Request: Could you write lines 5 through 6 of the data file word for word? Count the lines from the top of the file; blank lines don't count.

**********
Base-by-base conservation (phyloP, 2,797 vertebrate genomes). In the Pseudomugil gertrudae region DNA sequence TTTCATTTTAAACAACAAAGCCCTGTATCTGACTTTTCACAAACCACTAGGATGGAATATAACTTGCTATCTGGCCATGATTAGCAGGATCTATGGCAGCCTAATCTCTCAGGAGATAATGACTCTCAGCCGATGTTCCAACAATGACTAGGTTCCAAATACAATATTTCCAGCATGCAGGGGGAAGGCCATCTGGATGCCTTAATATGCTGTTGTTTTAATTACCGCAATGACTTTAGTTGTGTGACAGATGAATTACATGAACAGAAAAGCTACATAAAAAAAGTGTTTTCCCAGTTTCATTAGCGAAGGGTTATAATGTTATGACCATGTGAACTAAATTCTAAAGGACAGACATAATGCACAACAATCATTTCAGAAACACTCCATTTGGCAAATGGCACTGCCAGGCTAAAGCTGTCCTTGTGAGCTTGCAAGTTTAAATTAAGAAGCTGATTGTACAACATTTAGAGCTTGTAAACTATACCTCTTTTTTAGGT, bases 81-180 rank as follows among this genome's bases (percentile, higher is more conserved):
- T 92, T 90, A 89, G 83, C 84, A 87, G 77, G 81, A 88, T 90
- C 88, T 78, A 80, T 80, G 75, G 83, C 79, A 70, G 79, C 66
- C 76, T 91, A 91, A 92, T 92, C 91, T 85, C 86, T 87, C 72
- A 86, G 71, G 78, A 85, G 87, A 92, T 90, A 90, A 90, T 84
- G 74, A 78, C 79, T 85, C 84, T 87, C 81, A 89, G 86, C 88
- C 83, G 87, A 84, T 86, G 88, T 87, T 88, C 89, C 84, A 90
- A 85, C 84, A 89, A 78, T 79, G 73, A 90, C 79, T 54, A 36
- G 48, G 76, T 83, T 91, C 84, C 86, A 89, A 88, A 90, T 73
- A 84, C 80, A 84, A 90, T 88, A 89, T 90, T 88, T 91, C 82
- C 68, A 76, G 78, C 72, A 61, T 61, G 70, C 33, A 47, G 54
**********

- A 86, G 71, G 78, A 85, G 87, A 92, T 90, A 90, A 90, T 84
- G 74, A 78, C 79, T 85, C 84, T 87, C 81, A 89, G 86, C 88